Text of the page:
Richard HiltonRichard HiltonDecember 6, 2019
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7min1183

The nature of selling is evolving at an exponential rate.

Thanks to the internet’s provision of easy to access information, buyers no longer look to sellers to educate them on products and services. Research from CSO Insights reveals that 70 percent of buyers now say that they define their needs before engaging with companies.

The fact is that the artful delivery of information is no longer enough to secure a sale. Sellers need to provide their customers with solutions to problems that haven’t even thought about yet. And this means that sellers need to know their buyer inside-out, pre-empting their needs, rather than having a purely reactionary relationship – as has traditionally been the way.

So, what attributes do today’s sellers need to have in order to deliver this?

Technology competence and analytical skills

Across all sectors, corporations have realised the potential for technology to optimise decision-making and resource allocation. This has been no different within sales. Organisations that have not embraced the benefits of digitising their methodologies, will soon find out that they are no longer able to compete.

Artificial intelligence (AI) and machine learning (ML) have revolutionised the game. Rather than having to rely on sellers’ instincts, specialist software now analyses and identifies the deals and new business opportunities that are worth pursuing. Evaluating past data on wins, losses and no decisions, AI generates guidance on how strategies can be improved. Over time, as more data is collated, ML refines its algorithms and provides recommendations of greater precision and sophistication.

As technology continues to provide smarter and superior means of selling, the cost of non-adoption has become greater. And this is having a significant impact on the sales organisation demographic. Leaders are beginning to place more emphasis on IQ over EQ when hiring, looking for individuals from maths, statistics and economics backgrounds. Equally, those already in sales positions are being required to upskill on data and analytical processes.

A propensity for learning and up-to-date industry knowledge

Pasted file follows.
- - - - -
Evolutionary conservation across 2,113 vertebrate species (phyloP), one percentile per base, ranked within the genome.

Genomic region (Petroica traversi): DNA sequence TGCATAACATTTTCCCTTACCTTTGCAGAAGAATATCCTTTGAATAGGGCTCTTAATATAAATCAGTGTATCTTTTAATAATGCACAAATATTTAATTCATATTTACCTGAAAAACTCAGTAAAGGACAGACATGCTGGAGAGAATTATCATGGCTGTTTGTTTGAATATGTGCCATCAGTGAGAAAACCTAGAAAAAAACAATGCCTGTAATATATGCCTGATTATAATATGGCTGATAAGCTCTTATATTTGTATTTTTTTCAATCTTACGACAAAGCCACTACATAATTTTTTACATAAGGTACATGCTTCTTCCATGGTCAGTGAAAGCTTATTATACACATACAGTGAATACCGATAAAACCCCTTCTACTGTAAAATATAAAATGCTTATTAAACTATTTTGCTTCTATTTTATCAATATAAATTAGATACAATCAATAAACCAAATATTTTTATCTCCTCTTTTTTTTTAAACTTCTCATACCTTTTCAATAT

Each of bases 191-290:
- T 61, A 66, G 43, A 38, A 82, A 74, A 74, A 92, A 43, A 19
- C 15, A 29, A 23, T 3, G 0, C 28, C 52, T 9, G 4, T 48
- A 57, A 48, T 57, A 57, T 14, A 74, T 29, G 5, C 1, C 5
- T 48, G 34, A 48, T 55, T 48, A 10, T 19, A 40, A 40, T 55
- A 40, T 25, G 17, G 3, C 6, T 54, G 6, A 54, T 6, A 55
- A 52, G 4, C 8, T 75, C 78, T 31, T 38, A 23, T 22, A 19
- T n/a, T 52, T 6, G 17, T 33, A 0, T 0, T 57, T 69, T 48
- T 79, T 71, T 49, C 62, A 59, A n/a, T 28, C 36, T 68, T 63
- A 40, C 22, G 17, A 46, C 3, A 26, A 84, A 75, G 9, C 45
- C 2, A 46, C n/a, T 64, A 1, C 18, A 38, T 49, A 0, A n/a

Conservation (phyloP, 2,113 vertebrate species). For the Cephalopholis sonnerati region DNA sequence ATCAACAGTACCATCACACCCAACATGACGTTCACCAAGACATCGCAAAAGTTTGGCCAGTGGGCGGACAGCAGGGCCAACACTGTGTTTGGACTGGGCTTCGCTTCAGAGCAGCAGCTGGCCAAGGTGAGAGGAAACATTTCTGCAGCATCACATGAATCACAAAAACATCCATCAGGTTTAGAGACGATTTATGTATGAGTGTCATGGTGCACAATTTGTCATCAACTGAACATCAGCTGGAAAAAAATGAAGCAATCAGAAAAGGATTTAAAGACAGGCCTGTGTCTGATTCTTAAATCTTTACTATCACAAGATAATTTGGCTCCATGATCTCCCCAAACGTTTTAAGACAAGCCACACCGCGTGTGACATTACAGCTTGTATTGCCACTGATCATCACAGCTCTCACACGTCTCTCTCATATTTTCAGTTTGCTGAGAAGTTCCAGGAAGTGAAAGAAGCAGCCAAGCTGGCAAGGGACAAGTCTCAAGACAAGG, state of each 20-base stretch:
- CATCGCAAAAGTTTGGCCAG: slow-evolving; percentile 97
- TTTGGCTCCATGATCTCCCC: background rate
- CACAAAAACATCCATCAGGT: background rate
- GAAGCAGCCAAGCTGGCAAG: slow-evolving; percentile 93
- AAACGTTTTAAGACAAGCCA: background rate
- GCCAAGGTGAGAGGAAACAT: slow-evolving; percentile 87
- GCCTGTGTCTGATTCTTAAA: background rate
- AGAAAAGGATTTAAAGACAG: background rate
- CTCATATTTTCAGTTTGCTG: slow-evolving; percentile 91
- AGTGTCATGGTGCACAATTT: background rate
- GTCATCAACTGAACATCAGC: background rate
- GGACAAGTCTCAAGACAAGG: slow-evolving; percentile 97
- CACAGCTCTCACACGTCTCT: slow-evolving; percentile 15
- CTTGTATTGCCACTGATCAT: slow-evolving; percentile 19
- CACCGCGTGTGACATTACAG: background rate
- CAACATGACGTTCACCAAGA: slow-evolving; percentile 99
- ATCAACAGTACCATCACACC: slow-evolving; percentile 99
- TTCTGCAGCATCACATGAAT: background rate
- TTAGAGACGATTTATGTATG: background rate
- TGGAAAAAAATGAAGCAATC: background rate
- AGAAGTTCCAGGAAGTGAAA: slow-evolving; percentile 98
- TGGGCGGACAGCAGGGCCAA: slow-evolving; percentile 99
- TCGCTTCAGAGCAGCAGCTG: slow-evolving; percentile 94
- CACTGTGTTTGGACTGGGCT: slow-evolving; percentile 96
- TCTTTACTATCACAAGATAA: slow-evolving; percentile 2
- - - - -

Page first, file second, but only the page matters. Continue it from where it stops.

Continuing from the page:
It’s becoming increasingly difficult for salespeople to follow the desires of buyers. The choices available to them have proliferated. Globalisation and the opening of new markets have resulted in increased competition, this in turn pushing through greater innovation and superior products and services.

While this is of course a good thing for all of us, it nonetheless sets a fast pace of change for sellers to keep up with. In such an environment, mastery of one’s craft can never be assumed. Sellers depend more than ever on the latest theory, tech and market knowledge to stay afloat. A hunger for learning must therefore be maintained throughout a career in sales.

Sellers should know their customer and markets on both a micro and macro level. The onus is on sales leaders to facilitate this. They need to ensure that a culture of learning is inculcated and that their salesforces have access to all the necessary resources, mentors and training.

With markets volatile and near-impossible to predict, though ultimately powerless to prevent such turbulence, an educated salesforce is one that is best placed to anticipate difficulties, react to change and to absorb shocks.

Empathy, persistence and broader EQ qualities

It would be a mistake to think that the digitalisation of selling means that traditional sales skills are now obsolete. Tapping into soft skillsets is essential for knowing how customers and team members tick; understanding what drives them and how to then best communicate and motivate them accordingly.

The notion of the ‘slick salesman’ is an old cliché but there is undoubtedly much truth to it. Industry knowledge is futile if not supported with excellent communication skills, a focus on results and post-sales relationship, and the ability to deliver perspective and insights.

Whether in person or on the phone, sales teams need to be having mutually valuable conversations to understand a customer’s challenge and ensure that they do not appear target-driven but instead eager to add value to their business.

Adapt or fall behind

While selling has always been a demanding task, it has never been more so than in our current era. Sales organisations have been able to rely in recent years on high customer demand. Strong global economic growth has driven this, but they need to be prepared should this flip. 

Sellers can’t lose sight of traditional skills. But those that want to be at the top of their game need to be adapting to the changing buying habits of their customers and taking advantage of innovations and methods that will make their jobs easier, approach more sophisticated and deliver better results.




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